How Firm A Foundation – Snippet 01
How Firm A Foundation
By David Weber
Year of God 895
Great Western Ocean;
City of Cherayth,
Kingdom of Chisholm;
Ehdwyrd Howsmyn’s Study,
Kingdom of Old Charis
Nights didn’t come much darker, Merlin Athrawes reflected as he stood gazing up at the cloud-choked, stormy sky. There were no stars, and no moon, through those clouds, and although it was summer in Safehold’s southern hemisphere, the Castaway Islands were almost four thousand miles below the equator on a planet whose average temperature was rather lower than Old Terra’s to begin with. That made “summer” a purely relative term, and he wondered again how the islands had come to be named.
There were four of them, none of which had ever been individually named. The largest was just under two hundred and fifty miles in its longest dimension; the smallest was barely twenty-seven miles long; and aside from a few species of arctic wyverns and the seals (which actually resembled the Terrestrial species of the same name) which used their limited beaches, he’d seen no sign of life anywhere on any of them. He could well believe that any ship which had ever approached the barren, steep-sided volcanic peaks rising from the depths of the Great Western Ocean had managed to wreck themselves. What he couldn’t figure out was why anyone would have been in the vicinity in the first place, and how there could have been any surviving castaways to name the islands afterward.
He knew they hadn’t been named by the terraforming crews which had first prepared Safehold for human habitation. He had access to Pei Shan-wei’s original maps, and these miserable hunks of weather and wind-lashed igneous rock, sand, and shingle bore no name on them. There were still quite a few unnamed bits and pieces of real estate scattered around the planet, actually, despite the detailed atlases which were part of the Holy Writ of the Church of God Awaiting. There were far fewer then there’d been when Shan-wei and the rest of the Alexandria Enclave were murdered, though, and he found it fascinating (in a historical sort of way) to see which of them had been christened only after dispersion had started shifting the colonists’ descendants’ Standard English into Safehold’s present dialects.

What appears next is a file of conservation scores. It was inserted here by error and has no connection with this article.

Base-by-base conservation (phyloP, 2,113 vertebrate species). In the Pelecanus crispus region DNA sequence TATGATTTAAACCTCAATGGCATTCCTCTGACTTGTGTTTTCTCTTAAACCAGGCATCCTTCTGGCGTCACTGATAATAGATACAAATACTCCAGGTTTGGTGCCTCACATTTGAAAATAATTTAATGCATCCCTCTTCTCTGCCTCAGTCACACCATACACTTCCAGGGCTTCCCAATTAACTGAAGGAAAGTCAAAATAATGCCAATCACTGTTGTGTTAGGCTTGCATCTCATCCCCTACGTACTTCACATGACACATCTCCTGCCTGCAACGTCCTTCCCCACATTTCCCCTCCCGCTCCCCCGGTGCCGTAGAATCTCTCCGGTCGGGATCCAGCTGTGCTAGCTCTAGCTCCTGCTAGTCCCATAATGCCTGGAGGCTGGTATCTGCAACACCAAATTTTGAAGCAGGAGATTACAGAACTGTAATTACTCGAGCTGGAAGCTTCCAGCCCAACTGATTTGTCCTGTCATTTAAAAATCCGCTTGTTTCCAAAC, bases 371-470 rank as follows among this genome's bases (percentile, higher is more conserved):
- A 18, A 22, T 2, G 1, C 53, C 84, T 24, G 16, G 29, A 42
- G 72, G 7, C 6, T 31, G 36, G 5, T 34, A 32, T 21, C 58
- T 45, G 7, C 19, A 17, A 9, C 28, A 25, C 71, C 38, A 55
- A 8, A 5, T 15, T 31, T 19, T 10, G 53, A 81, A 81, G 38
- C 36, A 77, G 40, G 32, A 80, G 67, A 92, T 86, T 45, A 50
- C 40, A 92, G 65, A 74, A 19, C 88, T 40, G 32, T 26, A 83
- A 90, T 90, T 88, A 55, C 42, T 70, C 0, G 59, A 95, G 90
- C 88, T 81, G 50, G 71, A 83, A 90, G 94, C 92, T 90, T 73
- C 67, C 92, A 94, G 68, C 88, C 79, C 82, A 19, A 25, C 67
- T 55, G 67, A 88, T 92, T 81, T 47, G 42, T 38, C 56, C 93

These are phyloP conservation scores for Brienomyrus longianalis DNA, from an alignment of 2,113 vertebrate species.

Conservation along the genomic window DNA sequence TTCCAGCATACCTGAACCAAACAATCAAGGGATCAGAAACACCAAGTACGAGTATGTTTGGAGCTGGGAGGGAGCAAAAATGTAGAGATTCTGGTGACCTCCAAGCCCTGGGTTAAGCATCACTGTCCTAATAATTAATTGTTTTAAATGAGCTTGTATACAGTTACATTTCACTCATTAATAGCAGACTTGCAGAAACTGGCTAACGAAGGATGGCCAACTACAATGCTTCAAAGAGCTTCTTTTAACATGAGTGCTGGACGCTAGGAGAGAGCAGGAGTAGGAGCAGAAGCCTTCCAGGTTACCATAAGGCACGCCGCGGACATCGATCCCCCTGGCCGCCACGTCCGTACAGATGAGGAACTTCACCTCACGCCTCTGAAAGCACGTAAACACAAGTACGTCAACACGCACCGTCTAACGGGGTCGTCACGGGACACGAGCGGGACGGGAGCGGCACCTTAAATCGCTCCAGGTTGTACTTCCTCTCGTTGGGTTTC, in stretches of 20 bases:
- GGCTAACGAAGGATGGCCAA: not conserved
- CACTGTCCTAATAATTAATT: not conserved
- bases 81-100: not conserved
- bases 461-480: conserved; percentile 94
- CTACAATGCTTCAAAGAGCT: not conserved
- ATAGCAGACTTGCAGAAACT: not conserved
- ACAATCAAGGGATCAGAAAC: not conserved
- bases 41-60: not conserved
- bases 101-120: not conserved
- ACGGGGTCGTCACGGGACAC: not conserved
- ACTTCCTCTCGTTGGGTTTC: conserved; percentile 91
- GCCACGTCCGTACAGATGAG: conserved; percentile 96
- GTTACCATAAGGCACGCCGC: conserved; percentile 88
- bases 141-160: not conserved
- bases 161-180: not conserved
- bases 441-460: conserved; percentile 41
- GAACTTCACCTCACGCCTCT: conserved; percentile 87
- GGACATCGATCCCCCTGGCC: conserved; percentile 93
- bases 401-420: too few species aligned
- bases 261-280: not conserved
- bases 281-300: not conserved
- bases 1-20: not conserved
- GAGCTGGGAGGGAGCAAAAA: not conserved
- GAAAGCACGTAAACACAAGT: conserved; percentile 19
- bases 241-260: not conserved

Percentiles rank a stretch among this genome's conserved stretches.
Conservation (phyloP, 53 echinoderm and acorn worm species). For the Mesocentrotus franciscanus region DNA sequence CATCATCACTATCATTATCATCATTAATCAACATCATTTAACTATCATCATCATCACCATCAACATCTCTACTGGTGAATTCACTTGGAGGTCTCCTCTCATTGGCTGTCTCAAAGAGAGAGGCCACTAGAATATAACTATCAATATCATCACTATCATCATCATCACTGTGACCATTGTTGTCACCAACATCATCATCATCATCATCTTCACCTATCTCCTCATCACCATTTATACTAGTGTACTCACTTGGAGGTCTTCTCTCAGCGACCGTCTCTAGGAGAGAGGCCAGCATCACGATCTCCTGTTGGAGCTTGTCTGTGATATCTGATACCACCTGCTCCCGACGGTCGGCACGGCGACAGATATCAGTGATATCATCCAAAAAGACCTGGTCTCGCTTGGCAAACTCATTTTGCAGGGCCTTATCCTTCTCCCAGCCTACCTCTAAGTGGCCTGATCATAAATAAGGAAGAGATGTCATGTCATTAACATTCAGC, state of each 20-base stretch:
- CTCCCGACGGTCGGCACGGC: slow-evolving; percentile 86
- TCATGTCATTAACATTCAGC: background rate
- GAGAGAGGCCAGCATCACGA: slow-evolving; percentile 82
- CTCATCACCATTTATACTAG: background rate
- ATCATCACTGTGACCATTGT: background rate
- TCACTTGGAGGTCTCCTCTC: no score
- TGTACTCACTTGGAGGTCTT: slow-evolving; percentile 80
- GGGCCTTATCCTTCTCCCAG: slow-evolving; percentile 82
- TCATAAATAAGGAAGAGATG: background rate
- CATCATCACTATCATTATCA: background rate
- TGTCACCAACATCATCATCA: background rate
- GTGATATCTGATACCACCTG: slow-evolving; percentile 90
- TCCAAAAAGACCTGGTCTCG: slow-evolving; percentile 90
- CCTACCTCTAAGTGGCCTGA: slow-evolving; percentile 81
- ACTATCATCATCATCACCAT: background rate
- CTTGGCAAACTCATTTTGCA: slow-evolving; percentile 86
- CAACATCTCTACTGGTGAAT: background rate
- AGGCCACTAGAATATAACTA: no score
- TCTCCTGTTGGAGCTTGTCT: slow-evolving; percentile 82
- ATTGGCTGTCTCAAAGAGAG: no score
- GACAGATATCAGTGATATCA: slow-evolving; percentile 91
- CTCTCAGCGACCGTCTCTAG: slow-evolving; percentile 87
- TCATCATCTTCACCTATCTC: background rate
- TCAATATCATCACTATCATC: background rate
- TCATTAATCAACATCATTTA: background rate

He wasn’t here to do etiological research on planetary linguistics, however, and he turned his back to the howling wind and examined the last of the emitters once more.
The device was about half his own height and four feet across, a mostly featureless box with a couple of closed access panels, one on each side. There were quite a few other similar devices — some quite a bit larger; most about the same size or smaller — scattered around the four islands, and he opened one of the panels to study the glowing LEDs.
He didn’t really have to do it, of course. He could have used his built-in com to consult the artificial intelligence known as Owl who was actually going to be conducting most of this experiment anyway. And he didn’t really need the LEDs, either; the storm-lashed gloom was daylight clear to his artificial eyes. There were some advantages to having been dead for a thousand standard years or so, including the fact that his PICA body was immune to little things like hypothermia. He’d come to appreciate those advantages more deeply, in many ways, than he ever had when a living, breathing young woman named Nimue Alban had used her PICA only occasionally, which didn’t keep him from sometimes missing that young woman with an aching, empty need.